On Sweepstakes Parlors, City Plays the Waiting Game

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City Councilors are waiting for state and county decisions before taking any action against Raleigh’s sweepstakes parlors.

At Tuesday’s Law and Public Safety Committee meeting, City Attorney Tom McCormick said city staff has prepared a draft ordinance that would regulate where sweepstakes parlors can operate, but should wait for more direction from the state and the county.

The state has prepared a bill to allow sweepstakes parlors. House Bill 547 would legalize, tax and regulate video gaming, but the bill has been sitting in the Committee for Commerce and Job Development since early April.

McCormick also said Wake County District Attorney Colon Willoughby is investigating the sweepstakes parlors that remain open to make sure they are operating legally. At this point, he hasn’t made any announcement that they aren’t.

Sweepstakes parlors were banned three years ago, and the Supreme Court upheld that ban earlier this year.

Some sweepstakes parlors remain open because operators say they have changed the software to comply with the ban. Users no longer have to play a game to find out if they’ve won.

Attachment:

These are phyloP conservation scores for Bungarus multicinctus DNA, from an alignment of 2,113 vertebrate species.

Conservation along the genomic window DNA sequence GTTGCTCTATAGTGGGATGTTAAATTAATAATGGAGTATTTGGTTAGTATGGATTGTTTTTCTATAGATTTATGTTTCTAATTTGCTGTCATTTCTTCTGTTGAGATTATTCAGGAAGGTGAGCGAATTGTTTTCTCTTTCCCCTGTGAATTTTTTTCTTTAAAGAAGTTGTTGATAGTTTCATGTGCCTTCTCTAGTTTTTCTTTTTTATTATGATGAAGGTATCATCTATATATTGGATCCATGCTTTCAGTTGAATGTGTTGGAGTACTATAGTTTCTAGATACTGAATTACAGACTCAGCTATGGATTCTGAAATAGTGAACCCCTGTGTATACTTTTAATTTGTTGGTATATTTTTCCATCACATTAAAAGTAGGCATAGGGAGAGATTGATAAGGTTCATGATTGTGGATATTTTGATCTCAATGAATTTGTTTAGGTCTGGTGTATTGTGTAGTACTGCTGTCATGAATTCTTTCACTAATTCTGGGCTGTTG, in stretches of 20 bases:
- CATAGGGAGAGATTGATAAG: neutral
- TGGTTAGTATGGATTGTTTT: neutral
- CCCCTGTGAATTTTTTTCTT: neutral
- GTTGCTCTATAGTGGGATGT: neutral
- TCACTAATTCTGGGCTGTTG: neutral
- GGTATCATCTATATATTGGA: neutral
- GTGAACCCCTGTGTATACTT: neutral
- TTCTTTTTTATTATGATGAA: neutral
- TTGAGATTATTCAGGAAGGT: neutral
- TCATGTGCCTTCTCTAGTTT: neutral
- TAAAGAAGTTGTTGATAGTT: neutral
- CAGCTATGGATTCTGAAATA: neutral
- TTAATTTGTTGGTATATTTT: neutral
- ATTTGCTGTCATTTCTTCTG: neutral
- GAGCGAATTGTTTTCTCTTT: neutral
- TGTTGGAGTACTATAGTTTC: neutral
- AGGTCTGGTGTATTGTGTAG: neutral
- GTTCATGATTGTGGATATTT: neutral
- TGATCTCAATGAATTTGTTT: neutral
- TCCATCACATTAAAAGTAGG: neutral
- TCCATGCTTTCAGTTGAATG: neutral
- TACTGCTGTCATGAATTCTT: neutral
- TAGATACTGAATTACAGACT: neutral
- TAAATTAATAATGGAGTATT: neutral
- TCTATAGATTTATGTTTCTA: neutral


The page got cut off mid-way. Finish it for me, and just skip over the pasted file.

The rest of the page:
The machines have skirted gambling laws in the past because the games have predetermined winners and take chance out of the equation.

McCormick said it’s up to the district attorney to decide if these changes to the games are legal.

The draft ordinance is ready, but McCormick said he would need more investigation before it could be implemented. Aside from anecdotes, the city doesn’t have any evidence that these parlors are detrimental to the neighborhoods in which they operate.

“It would require more work to assemble that evidence to back it up,” McCormick said.

City Councilor Eugene Weeks said part of the issue is that noise, violence and other problems are spilling into nearby properties. Parlor owners can claim the issue isn’t with their business.

Some also operate 24 hours a day.

Week’s district has an abundance of sweepstakes parlors and he has long sought a ban or regulation.

McCormick said the City Council has the power to regulate the hours of a business, but to his knowledge, the Council has never exercised that right.

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